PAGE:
Whilst going through the images taken during the photoshoot Sheffield Babywearers organised as part of their celebrations for International Babywearing Week, I find myself contemplating this year's theme: Carrying on Traditions.
It strikes me, as I sit here perusing the gallery of images, trying to decide which images I like the best (there isn’t just one, there are many) that babywearing is hugely diverse - as diverse as the babies we carry. On the day babies, toddlers and preschoolers were carried in ringslings, mei tais, pods, buckles, and wraps; on their mums' fronts, hips and backs. In fact, a few preschoolers even did some carrying of their own - an oversized Tigger in a shorty wrap for an impromptu back carry, and a more appropriately sized scarf to carry a doll.
So I then find myself pondering the question: how can such diversity link all babywearers? And it struck me, babywearing traditions are not just about returning to traditional ways of carrying.
To be linked to our babywearing predecessors we do not have to use their carriers - I do not have to use an African Kanga wrap, a Vietnamese Hmong, a Japanese Onbuhimo, a Korean Podeagi, a Welsh blanket, or a wicker basket lashed to my back with strips of leather. Whether we use a mei tai or a custom made buckle carrier; a handwoven or machine woven wrap; a ring sling, pouch or mass-produced carrier, we are all connected back to those traditions because it is the act of carrying our offspring that unites us and binds us with those traditions. We do not have to do a traditional carry to be carrying on traditions. And so I concluded that I, my fellow Sheffield Babywearers, and every other parent (relative, friend, sibling) who carries their child, are carrying on the traditions of providing nurture, comfort, and security; and of maintaining the tradition of being able to fulfill the needs of the whole family because babywearing allows us to give one child cuddles whilst running at full kilter around the park chasing the rampaging older sibling (or family pet, or both); it allows us to cook and wash-up and other mundane household chores that don’t magically do themselves.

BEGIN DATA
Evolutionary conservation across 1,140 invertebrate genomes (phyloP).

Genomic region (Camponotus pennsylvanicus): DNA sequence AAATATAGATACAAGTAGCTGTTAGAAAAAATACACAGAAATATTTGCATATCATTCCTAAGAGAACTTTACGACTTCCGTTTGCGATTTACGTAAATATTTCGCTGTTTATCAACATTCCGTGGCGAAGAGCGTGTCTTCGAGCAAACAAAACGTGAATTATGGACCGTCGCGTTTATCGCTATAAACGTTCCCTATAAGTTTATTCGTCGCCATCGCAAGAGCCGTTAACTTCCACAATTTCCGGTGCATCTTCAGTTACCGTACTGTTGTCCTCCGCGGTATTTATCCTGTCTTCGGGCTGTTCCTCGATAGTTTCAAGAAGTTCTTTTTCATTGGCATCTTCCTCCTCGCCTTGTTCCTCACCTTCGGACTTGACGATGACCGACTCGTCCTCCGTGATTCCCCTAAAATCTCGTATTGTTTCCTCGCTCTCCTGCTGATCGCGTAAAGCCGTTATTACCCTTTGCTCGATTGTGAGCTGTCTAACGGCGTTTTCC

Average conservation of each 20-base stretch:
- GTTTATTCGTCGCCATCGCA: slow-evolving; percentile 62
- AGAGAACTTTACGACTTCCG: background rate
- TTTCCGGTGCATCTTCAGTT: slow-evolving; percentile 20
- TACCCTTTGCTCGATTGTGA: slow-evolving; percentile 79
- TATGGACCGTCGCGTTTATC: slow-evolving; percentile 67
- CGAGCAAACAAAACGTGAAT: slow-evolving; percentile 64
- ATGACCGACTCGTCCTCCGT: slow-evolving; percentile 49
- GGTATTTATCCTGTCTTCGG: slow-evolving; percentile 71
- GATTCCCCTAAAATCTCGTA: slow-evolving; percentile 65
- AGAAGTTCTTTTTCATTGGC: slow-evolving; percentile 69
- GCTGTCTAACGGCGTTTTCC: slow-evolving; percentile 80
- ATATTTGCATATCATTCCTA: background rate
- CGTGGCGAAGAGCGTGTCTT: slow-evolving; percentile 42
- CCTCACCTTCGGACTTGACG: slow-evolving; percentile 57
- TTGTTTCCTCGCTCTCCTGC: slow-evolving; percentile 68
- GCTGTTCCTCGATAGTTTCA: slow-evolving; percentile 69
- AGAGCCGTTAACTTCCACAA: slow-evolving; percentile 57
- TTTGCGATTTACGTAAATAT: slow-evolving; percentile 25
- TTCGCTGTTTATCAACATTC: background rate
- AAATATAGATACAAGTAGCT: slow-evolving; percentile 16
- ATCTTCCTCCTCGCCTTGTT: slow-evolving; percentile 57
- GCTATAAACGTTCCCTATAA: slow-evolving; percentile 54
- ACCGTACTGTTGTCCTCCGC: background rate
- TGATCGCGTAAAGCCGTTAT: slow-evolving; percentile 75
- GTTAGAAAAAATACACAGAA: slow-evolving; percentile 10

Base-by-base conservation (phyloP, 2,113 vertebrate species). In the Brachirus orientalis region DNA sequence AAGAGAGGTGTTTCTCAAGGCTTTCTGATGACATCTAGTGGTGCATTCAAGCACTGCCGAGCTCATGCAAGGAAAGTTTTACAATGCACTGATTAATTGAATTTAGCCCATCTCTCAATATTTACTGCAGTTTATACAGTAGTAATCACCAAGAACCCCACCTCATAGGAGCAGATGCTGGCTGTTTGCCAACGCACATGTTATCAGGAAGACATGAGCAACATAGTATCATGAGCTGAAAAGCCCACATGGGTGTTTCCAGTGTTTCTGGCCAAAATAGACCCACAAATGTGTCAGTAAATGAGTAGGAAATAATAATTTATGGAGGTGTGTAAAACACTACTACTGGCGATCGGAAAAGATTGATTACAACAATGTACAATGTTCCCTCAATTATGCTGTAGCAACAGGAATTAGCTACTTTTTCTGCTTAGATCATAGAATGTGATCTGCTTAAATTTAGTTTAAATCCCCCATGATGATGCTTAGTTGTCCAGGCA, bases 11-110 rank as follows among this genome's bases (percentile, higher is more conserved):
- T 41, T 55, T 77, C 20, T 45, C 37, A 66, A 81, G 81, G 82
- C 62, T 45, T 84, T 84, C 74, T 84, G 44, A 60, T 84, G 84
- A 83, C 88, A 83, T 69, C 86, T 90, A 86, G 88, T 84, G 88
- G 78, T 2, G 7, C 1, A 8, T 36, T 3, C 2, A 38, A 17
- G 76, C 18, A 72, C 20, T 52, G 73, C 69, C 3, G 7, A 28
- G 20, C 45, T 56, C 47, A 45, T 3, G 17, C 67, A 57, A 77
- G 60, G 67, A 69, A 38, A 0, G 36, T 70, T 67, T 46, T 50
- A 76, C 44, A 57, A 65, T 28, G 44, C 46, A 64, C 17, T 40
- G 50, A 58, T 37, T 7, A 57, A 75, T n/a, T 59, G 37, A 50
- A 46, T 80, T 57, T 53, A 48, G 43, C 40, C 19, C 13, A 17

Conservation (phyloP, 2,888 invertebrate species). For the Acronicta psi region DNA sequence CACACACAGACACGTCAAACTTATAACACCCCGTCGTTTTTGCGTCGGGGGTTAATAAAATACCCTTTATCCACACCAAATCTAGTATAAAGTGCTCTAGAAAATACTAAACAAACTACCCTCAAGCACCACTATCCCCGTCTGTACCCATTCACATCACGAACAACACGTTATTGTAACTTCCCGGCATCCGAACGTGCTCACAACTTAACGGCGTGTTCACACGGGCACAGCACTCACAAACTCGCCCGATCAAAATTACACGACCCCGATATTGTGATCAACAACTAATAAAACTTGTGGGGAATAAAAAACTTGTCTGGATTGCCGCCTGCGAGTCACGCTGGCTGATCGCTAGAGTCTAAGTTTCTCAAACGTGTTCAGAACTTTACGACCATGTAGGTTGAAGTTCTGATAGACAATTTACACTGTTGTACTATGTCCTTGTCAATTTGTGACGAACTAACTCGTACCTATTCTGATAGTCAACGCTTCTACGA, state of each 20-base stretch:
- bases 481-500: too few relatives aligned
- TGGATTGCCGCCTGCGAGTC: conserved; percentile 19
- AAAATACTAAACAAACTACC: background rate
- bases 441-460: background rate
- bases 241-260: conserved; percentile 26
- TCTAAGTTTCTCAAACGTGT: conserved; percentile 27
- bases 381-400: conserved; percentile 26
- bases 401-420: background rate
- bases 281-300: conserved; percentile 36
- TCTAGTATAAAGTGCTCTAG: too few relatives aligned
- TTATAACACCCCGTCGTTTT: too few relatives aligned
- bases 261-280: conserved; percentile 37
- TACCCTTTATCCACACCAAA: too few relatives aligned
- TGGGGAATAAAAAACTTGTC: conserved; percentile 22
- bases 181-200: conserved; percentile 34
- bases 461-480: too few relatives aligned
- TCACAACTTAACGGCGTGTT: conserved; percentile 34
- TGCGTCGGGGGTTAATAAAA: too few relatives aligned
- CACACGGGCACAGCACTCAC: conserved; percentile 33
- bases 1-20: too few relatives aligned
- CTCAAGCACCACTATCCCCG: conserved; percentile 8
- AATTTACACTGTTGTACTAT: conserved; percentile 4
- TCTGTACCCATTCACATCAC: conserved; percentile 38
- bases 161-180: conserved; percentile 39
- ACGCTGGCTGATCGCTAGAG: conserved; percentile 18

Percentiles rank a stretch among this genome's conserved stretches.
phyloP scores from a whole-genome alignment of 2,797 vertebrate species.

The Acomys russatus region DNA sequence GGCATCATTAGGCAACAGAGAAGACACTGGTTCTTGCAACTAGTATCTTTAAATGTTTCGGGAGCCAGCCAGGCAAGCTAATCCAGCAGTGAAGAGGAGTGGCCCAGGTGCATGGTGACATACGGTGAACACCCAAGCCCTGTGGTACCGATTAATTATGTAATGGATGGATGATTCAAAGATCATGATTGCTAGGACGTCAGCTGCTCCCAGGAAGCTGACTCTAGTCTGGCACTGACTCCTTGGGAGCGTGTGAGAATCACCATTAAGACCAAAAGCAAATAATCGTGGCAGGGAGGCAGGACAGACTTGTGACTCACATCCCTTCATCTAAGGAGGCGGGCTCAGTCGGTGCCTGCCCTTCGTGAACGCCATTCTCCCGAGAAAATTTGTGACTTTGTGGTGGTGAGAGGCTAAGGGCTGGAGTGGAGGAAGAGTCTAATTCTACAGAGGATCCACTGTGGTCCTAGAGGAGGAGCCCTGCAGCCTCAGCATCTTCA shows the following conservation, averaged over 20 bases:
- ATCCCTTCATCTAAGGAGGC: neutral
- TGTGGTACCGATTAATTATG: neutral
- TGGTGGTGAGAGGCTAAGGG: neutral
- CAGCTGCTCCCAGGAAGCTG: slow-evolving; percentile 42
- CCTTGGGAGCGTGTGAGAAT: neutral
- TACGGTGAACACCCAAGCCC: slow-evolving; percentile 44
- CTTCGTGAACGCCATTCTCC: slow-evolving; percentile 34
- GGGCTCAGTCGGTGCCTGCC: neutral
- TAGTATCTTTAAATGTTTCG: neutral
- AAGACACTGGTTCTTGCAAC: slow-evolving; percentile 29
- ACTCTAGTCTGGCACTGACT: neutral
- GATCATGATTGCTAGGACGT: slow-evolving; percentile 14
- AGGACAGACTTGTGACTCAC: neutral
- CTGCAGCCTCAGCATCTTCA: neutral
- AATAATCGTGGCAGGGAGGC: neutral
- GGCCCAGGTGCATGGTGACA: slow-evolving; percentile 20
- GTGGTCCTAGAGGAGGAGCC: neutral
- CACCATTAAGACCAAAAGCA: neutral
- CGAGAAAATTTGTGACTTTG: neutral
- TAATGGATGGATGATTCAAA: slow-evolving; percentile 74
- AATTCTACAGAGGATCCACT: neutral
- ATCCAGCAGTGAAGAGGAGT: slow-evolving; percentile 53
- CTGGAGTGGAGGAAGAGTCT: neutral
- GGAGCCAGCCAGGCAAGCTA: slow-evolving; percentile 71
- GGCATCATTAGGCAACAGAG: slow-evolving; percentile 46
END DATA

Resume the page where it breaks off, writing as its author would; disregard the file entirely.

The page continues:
Which image do I treasure the most from the photoshoot ... well, there are several, but I think these two summarise what babywearing and Sheffield Babywearers are about for me:
And helping a new mother discover the joy of “carrying on traditions”:
The latter was something I (and others) had the pleasure of repeating during Saturday's Showroom sling meet. Thank you to all the parents who have given me the chance to share my love of babywearing; I hope you all have found it is magical and wonderful, as I continue to on a daily basis.